COMPTON, Calif. (KABC) -- High school teachers in Compton are finding new ways to fight back against absenteeism, dropouts and classroom struggles, particularly among students of color.
It's a key problem facing many plaguing urban schools: How to keep students of color in class and how to raise their graduation rates.
At Dominguez High School in Compton, administrators are taking a back-door approach, getting male teachers of color to help keep students of color in class and engaged.
"The research shows clearly that when male teachers of color are in front of students of color the students tend to achieve at higher levels," said Blaine Watson, principal of Dominguez High School.
The numbers are proof: For black male students, having at least one black teacher in grades 3 through 5 cuts the black male dropout rate by 40%.
The challenge, according to UC Berkeley professor Travis Bristol, is to recruit, train and retain male teachers of color in the classroom.
Bristol says male teachers of color are rare in California - making up less than 10% of the workforce - and national turnover rates for black and Hispanic male teachers are 50% higher than for women of color.
"The primary driver for teacher turnover is poor administrative leadership," Bristol said. "Teachers leave their principals, they do not leave their students."
Bristol and John Reveles from Cal State Northridge developed a new mentoring program called the Compton Male Teachers of Color Network.
The program brings teachers of color together, to compare notes on classroom tools that work. It includes shadowing each other during class instruction and weekend sessions where school administrators seek feedback from their teachers of color on campus-wide challenges.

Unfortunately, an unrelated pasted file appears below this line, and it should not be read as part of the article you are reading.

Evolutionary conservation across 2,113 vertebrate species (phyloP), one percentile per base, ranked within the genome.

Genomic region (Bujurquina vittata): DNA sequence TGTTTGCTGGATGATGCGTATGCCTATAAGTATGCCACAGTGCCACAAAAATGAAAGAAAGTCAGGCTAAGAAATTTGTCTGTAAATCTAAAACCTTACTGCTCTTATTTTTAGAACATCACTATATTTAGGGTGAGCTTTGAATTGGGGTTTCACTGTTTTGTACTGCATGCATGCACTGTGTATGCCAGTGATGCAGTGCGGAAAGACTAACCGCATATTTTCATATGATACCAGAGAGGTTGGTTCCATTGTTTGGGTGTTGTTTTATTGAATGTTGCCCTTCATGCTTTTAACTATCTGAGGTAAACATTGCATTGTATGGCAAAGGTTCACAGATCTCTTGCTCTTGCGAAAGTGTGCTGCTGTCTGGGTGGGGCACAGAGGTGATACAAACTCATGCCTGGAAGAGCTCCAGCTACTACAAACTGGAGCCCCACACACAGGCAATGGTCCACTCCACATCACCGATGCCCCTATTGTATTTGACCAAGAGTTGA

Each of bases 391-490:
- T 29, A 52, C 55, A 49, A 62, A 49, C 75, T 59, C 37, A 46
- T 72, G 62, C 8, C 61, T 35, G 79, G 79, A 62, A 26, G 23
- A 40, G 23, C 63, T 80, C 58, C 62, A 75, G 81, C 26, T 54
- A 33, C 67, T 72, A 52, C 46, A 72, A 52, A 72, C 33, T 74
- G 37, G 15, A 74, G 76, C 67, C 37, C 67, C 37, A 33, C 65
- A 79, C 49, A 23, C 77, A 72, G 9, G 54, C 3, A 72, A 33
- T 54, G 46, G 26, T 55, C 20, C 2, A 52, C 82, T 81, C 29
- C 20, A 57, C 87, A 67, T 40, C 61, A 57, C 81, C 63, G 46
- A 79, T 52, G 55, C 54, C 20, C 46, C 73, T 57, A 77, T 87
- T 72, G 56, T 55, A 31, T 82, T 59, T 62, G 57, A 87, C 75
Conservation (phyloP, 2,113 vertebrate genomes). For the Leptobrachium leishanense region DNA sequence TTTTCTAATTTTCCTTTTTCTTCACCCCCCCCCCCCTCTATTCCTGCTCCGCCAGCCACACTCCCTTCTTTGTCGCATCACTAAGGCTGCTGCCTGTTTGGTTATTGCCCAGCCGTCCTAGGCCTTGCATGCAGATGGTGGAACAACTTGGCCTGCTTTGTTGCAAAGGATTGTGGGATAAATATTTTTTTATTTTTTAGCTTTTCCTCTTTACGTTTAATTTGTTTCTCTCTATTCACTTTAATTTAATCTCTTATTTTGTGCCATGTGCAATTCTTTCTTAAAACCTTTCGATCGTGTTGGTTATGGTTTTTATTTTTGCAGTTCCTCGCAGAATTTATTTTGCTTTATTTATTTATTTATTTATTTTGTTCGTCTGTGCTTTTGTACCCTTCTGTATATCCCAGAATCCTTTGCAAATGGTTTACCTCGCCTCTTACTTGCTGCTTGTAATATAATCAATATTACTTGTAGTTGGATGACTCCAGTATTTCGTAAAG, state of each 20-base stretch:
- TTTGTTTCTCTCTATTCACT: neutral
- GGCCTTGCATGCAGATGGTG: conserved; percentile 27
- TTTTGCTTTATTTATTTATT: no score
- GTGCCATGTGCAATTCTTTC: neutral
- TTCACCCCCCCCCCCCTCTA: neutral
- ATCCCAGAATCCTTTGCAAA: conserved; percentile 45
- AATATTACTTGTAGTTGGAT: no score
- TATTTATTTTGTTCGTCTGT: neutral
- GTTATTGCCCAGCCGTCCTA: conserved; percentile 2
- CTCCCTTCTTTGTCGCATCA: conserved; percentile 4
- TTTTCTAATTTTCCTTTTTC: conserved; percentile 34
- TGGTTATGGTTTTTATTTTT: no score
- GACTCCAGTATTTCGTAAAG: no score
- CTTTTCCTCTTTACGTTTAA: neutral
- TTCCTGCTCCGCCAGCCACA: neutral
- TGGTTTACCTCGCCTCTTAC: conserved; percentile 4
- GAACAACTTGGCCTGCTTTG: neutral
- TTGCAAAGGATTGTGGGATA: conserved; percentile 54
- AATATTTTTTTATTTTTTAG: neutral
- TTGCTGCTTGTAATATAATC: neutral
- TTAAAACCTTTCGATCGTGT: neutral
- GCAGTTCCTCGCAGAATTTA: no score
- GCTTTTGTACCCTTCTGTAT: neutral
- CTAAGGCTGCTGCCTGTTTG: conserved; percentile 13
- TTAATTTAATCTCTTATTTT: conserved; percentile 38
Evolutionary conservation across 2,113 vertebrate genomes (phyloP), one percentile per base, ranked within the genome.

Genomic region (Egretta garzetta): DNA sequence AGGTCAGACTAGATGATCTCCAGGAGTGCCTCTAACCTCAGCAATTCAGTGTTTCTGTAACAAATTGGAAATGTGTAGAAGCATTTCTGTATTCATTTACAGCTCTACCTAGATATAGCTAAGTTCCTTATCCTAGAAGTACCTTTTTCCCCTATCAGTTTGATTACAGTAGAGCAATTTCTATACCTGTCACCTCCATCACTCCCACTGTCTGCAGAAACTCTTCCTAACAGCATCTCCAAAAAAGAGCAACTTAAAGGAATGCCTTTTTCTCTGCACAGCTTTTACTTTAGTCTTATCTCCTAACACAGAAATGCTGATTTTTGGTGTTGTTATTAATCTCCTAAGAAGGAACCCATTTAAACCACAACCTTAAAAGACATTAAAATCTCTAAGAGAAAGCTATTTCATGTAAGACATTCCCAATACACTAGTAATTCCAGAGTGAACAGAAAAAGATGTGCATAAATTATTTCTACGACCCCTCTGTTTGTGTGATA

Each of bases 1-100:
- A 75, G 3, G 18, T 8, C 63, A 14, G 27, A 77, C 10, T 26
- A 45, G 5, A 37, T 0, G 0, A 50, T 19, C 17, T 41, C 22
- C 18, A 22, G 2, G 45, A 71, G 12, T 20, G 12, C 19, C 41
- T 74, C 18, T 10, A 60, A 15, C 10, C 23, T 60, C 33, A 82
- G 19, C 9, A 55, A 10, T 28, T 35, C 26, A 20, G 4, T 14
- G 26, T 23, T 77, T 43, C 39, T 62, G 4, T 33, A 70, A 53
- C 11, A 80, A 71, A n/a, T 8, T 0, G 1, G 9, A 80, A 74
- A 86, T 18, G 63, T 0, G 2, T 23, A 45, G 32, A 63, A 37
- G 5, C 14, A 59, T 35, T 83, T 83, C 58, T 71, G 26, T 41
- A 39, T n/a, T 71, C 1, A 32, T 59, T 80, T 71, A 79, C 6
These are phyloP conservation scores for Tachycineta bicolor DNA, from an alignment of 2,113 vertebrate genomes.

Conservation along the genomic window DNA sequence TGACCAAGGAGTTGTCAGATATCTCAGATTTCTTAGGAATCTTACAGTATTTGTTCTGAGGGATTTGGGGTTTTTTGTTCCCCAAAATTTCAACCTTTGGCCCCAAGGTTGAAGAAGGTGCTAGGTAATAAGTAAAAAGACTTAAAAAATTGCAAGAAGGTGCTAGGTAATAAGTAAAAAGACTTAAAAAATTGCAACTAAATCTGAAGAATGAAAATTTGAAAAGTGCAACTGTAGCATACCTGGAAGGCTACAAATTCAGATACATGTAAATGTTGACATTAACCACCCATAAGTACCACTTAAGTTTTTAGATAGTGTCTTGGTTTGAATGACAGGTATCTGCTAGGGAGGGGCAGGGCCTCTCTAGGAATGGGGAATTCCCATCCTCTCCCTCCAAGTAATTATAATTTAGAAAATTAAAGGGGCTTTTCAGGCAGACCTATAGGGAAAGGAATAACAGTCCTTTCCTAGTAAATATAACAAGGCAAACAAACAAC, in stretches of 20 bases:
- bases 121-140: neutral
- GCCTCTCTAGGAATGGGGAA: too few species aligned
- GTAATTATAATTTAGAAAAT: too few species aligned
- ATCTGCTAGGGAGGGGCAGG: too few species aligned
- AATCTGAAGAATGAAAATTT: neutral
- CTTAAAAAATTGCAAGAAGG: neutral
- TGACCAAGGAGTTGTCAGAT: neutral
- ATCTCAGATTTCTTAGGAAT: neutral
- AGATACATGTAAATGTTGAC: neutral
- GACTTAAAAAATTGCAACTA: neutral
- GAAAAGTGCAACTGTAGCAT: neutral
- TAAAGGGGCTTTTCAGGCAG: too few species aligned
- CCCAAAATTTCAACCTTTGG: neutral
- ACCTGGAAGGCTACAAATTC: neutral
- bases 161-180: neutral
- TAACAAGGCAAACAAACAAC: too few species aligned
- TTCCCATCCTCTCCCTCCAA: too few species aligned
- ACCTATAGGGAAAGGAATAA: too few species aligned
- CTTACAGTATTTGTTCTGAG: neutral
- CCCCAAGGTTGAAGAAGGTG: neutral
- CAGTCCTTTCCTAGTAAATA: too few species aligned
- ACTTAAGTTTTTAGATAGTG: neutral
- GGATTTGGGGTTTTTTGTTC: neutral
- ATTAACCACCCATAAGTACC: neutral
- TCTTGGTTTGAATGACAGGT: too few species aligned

"We had a huge chronic absenteeism rate, right? Dismal," Watson said.
Dominguez High School in Compton Unified is the first school in the country to incorporate Bristol's program. Eighty-seven percent of the campus is Latino, 11 percent black.
"If we're going to lower turnover for teachers of color we have to attend to improving the working conditions in their schools," Bristol said.
"When you look at the academic growth, you look at absenteeism, you look at truancy, all of these numbers have improved and we believe that this will not just benefit Dominguez, this can benefit our entire school system," said Micah Ali, with the Compton Unified School District.
Long-time Dominguez High School teacher Marco Godinez says the three-year program is working - giving young teachers what they need to be motivated to stay in the classroom and serve as role models for the young eyes looking up at them.
"It makes it for the kids to see wow, males of color can have professional jobs, they can see themselves in that teacher," Godinez said.
Compton school looking at new ways to help African-American students